In the perk-conscious world of Congress, one can tell a lot about a committee’s status by its offices. The Committee on Standards of Official Conduct, which Friday began a highly sensitive investigation into the affairs of House Speaker Jim Wright (D-Tex.), labors in a small warren in a musty corner of the Capitol basement.
The committee, the House’s “ethics police,” is a body many members of Congress would just as soon not have, but one they know they cannot do without. Heading the panel--the job of Rep. Julian C. Dixon (D-Los Angeles)--is a post almost no one in the House wants.
The chairmanship was “a job I would not have sought,” Dixon said in an interview after taking the post in 1985, but “I felt I had a responsibility.”
It is “a thankless” task, said another Californian, Rep. Don Edwards (D-San Jose), a longtime friend of Dixon. “You have to judge your colleagues, your peers, and you learn a lot of things about your colleagues you’d rather not know.”
The awkwardness of the panel’s role is reflected in its record. After being created in 1967 to provide a mechanism for enforcing the Constitution’s command that the House judge the “qualifications of its own members,” the group was virtually moribund for its first eight years.
Since then, it has fluctuated between periods of activity and timidity.
During the federal investigations of influence-buying by South Korean lobbyist Tongsun Park and then during the Abscam hearings, analysts gave the committee fairly high marks for aggressiveness in taking action against members who were implicated.
But, in the early 1980s, the committee repeatedly failed to discipline House members even after concluding that they had violated House ethics rules. In several cases of misuse of funds, all involving Democrats, including Mary Rose Oakar (D-Ohio) and James Weaver (D-Ore.), the committee imposed no penalties after allowing the congressmen to pay back the money.
In an angry outburst, Common Cause President Fred Wertheimer accused the panel of an “abdication of its responsibilities.”
Rules Seen as a Problem
Critics concede that part of the committee’s problem is the rules it has been given to enforce. Confused, sometimes archaic and loosely written, the ethical standards are often bent, if not broken, complicating the task of deciding which offenses merit disciplinary action. That can range from a public reprimand to expulsion from the House.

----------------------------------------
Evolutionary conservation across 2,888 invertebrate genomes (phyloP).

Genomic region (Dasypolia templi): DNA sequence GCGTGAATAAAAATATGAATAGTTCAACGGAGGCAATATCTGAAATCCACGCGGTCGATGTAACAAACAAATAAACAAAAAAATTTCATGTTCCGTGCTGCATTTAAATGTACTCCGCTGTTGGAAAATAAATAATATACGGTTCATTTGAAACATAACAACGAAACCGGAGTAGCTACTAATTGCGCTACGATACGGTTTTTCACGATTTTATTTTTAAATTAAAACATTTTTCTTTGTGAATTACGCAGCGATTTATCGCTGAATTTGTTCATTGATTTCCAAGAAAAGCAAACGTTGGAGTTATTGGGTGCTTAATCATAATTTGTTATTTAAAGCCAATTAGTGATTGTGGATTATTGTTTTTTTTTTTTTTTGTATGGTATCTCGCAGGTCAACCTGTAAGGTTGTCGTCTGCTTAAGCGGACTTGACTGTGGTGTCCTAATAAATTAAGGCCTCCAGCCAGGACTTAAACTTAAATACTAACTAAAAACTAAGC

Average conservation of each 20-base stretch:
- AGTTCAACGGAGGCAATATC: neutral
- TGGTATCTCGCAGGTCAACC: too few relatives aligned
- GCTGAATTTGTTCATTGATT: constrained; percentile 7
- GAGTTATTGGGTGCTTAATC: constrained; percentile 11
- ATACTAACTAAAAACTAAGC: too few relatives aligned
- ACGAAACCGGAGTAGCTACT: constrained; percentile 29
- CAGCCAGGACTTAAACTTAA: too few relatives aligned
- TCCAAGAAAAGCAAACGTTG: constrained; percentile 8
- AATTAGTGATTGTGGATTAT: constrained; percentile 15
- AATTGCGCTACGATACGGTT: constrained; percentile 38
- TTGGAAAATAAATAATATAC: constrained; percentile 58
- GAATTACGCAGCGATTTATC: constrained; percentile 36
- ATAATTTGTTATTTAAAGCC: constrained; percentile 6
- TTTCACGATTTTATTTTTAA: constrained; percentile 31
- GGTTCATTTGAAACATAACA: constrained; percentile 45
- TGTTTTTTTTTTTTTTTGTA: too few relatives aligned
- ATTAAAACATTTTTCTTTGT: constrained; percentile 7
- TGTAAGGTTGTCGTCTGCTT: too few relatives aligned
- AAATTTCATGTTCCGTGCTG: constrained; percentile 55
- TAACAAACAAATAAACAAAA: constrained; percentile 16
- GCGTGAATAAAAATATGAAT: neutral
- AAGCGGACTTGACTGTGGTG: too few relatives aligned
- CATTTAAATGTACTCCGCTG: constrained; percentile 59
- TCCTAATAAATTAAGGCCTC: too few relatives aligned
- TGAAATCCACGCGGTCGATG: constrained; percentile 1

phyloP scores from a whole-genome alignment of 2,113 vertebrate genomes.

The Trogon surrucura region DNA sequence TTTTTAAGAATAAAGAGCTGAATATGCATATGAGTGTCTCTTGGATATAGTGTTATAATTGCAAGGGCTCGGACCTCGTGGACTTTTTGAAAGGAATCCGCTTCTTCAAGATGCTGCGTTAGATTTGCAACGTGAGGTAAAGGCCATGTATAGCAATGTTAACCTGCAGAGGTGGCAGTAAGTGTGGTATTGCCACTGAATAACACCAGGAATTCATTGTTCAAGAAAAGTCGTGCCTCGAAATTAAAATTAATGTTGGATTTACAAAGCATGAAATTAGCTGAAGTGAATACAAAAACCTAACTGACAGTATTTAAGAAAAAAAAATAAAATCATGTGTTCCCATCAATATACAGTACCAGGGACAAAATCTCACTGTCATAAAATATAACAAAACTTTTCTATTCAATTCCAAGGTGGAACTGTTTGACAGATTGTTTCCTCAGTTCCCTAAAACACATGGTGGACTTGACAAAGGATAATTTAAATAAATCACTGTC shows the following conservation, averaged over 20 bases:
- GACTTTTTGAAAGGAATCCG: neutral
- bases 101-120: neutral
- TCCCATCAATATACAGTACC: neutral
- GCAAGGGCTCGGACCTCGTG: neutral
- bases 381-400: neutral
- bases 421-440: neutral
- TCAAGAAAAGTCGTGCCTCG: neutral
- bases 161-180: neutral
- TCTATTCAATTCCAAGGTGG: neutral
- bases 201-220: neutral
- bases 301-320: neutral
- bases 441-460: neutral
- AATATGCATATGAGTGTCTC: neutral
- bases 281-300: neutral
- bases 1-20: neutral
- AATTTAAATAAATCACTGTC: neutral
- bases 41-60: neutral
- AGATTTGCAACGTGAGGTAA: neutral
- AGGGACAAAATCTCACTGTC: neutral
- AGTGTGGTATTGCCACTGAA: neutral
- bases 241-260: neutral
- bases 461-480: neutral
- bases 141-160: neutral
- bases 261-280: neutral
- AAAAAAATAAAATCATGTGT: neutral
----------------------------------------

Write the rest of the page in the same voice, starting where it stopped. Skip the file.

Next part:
Also, the committee has few resources. It employs only one full-time investigator, who can be caught in the political crosscurrents created among the panel’s six Democratic and six Republican members.
There is little encouragement to act aggressively. The House “is a collegial body that runs on relationships,” one senior aide said. “A lot of guys don’t feel they were sent to Washington to judge their colleagues.”
Recently, the committee attracted attention by reprimanding Rep. Austin J. Murphy (D-Pa.) for letting someone else cast votes for him in House roll calls and putting a “ghost employee” on his payroll. It recommended the expulsion of Rep. Mario Biaggi (D-N.Y.), who last year was sentenced to 2 1/2 years in prison for accepting an illegal gratuity.
Hired Outside Attorney
To bolster its credibility, the committee has, in its major cases, hired a prominent outside attorney to serve as special counsel. It has not indicated whether it plans to do so in the Wright case.
But critics contend that no effective self-policing system is possible until Congress toughens and clarifies the ethical standards prescribed for its members. A broader measure based on the Ethics in Government Act, which applies to executive branch members, has been passed by the House and is pending in the Senate.
For Dixon, 53, presiding over this committee is only the latest in a series of unpleasant but important assignments that he has carried out for the Democratic leadership and which have given him considerable respect among his colleagues. He has also handled other posts, such as serving a term as head of the congressional Black Caucus.
After graduating from law school in 1967, Dixon went to work for then-state Sen. Mervin Dymally and in 1972 ran successfully for the state Assembly. There he became head of the Democratic caucus and an ally of then-Speaker and now Lt. Gov. Leo T. McCarthy and of the powerful political organization headed by Reps. Henry A. Waxman (D-Los Angeles) and Howard L. Berman (D-Panorama City).
In 1978, those allies backed Dixon for a congressional seat in a three-way primary that turned into a bitter battle among powerful political factions in the city. He won that fight and has been comfortably ensconced ever since in his district, which ranges from racially mixed Culver City through mostly black, middle class Inglewood and surrounding areas of Los Angeles.